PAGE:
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lace monitor nesting simplified

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Posted by: crocdoc2 at Sun Feb 12 19:33:25 2012  [ Report Abuse ] [ Email Message ] [ Show All Posts by crocdoc2 ]  

The discussion on nesting in lace monitors has now gone on several diversionary tangents, so I'm going to try to rein it back in to the basics. Let's try to keep the responses simple:

There's been much discussion about whether or not lace monitors are obligate termite mound nesters in the wild. We know (well, some of us do) that there is overwhelming evidence from many sources that lace monitors do (at very least) commonly nest in termite mounds, so doubting that is pretty pointless. There is even 'caught in the act' photographic proof available. So far, there is no solid evidence that they nest anywhere else in (at very least) much of their range, particularly in the areas from which the lace monitors being discussed originally came. However, let's suppose, for the sake of argument, it's possible or even probable that they do nest elsewhere on occasion.

Here's my first question: Why would you base your husbandry on what a tiny percentage of the population may do rather than what the vast majority of the population is known to do?

Let's pretend, for the sake of argument, that I don't know anyone else that's ever used a nest box with lace monitors. Based on my understanding of what the wild population is known to do (at very least, the vast majority of them in the areas from which the lace monitors being discussed come) I have proposed that it is important for breeders of this species provide a heated nest box, designed to simulate the conditions within a termite mound that are conducive to nesting, as an additional option. Still keep your deep substrate and hollow logs (as I've mentioned before, I have both in my enclosure) but add a nest box. We'll call that Option A.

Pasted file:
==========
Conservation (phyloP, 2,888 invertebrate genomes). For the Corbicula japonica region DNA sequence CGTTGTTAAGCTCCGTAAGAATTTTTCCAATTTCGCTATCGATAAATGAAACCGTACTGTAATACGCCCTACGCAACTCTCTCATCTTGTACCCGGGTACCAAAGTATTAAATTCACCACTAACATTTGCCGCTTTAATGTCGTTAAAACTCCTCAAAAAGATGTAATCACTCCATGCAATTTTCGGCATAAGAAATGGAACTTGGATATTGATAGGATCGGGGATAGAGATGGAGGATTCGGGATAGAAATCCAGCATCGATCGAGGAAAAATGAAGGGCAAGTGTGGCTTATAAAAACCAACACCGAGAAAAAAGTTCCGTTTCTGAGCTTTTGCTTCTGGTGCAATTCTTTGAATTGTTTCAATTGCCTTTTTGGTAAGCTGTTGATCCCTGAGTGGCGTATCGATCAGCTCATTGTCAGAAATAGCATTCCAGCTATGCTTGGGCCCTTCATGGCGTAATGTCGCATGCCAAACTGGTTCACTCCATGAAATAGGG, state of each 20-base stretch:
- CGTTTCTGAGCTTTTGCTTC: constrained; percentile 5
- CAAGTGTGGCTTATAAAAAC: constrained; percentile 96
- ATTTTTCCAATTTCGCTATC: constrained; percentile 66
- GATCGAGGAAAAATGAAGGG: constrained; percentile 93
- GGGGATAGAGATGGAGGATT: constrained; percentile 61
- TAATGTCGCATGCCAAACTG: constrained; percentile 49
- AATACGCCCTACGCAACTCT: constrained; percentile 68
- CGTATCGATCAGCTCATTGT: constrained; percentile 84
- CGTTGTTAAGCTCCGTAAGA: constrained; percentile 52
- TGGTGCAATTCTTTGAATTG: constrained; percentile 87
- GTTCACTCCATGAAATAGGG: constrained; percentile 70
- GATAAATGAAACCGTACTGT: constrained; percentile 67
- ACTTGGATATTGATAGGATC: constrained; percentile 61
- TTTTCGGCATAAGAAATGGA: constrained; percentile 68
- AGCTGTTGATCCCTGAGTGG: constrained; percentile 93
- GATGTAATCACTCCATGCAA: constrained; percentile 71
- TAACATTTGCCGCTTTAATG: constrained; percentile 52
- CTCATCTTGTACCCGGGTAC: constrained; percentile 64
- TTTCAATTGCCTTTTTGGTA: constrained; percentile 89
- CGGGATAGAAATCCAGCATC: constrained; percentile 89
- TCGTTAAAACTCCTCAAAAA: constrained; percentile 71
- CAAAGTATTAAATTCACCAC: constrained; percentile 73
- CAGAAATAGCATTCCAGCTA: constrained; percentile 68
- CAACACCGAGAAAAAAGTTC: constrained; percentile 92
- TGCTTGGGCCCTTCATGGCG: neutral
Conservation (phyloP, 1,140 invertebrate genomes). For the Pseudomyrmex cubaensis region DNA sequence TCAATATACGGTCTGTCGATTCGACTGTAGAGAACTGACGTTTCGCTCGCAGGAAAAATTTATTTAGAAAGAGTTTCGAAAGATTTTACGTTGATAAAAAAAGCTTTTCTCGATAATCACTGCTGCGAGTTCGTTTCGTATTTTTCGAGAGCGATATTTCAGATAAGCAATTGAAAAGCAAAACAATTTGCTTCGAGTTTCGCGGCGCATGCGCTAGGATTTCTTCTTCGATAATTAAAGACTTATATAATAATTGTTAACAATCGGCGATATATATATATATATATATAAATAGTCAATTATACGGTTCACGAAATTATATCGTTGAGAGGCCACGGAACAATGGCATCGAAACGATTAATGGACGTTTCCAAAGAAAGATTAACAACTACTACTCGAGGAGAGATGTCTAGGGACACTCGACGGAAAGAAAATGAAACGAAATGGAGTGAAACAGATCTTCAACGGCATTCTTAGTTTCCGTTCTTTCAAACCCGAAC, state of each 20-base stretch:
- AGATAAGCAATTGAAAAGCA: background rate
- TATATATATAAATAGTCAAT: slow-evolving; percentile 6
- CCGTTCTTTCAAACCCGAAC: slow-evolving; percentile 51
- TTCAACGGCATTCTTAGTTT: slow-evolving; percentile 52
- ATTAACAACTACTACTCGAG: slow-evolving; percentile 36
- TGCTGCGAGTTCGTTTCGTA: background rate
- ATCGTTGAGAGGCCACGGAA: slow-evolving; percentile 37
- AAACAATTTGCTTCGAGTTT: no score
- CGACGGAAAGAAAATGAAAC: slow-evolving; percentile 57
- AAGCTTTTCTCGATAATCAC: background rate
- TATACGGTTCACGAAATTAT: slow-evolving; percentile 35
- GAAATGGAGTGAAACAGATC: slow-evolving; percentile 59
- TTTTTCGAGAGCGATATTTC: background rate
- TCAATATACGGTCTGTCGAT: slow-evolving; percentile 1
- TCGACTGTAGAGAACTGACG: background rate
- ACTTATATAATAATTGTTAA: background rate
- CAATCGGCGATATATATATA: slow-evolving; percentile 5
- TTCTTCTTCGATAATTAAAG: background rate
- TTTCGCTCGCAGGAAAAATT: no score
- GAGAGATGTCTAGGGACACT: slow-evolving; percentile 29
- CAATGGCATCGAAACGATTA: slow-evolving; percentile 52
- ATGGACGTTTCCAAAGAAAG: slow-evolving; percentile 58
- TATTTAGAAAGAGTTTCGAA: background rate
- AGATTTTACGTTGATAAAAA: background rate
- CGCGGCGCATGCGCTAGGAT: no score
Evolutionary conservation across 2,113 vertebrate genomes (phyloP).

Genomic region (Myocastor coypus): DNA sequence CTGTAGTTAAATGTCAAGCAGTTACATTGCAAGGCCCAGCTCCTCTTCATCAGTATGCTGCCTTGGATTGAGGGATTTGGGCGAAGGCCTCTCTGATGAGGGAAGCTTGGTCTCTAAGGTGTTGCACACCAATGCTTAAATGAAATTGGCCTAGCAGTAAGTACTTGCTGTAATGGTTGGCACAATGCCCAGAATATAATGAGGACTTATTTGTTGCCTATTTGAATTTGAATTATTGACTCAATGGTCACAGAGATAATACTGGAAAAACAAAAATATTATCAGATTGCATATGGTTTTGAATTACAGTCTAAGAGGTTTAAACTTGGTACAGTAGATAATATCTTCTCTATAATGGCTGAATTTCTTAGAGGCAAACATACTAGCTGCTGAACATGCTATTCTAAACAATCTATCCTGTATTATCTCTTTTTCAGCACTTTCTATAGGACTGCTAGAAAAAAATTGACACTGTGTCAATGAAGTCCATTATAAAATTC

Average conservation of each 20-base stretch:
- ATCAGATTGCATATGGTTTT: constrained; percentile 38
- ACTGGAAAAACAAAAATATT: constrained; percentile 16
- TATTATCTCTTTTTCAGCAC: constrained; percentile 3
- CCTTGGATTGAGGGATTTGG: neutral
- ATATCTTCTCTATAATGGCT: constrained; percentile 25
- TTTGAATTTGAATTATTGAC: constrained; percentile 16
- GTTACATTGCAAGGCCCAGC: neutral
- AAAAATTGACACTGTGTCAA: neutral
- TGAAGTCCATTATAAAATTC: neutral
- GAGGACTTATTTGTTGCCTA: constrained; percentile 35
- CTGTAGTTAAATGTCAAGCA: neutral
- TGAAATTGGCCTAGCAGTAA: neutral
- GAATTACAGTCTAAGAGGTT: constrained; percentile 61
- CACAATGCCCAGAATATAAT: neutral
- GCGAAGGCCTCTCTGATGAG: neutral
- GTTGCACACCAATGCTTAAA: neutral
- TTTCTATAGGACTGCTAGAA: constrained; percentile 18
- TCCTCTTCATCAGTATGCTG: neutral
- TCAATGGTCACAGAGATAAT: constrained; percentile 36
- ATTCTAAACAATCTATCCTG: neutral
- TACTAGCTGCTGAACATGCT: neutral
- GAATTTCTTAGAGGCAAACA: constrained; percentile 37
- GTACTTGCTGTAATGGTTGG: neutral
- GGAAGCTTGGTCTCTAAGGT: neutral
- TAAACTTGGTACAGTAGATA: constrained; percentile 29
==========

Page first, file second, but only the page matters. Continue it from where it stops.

The opposing argument (Option B) is to not add a heated nest box, with the assurance that lace monitors can nest successfully in leaf litter, hollow logs or dirt.

Fortunately, we don't have to wait for the results to come in. Kind of like a cooking show, both sides can say "here are some I prepared earlier" and show the results as we look back on the two methods.

The results from using Option A with a single female has been a huge number of eggs and babies and that female is currently still alive to breed again.

The results from using Option B on several females is a large number of babies. The combined effort of several females being roughly .66% of the total reproductive output of the lone female using Option A.

However, every female in the Option B trial went on to die of reproductive failure after a number of clutches. The person trialling Option B has stated this is due to nesting failure.

My second question is: If you were a new keeper viewing the results, which of the following would you choose?

Option A: One female, but high success rate (1.5x the combined reproductive output of all animals in the Option B trial) and still going.

Option B: Several females, 66% reproductive output of Option A, but ultimately 100% reproductive failure rate as all of the females died.

Keep in mind that there's no gamble involved in using Option A, for it's about adding something extra (a nest box) rather than replacing things (such as deep substrate and hollow logs) which are available in Option B.

As a scientist, I'm aware that n=1 (remember, this is an imaginary world in which I don't know anyone else that has ever used a nest box) isn't a large sample size, but as the alternative seems to be certain death, wouldn't you at least have a shot at trying Option A?


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>> Next Message:  RE: lace monitor nesting simplified - varanusaurus, Sun Feb 12 21:07:20 2012
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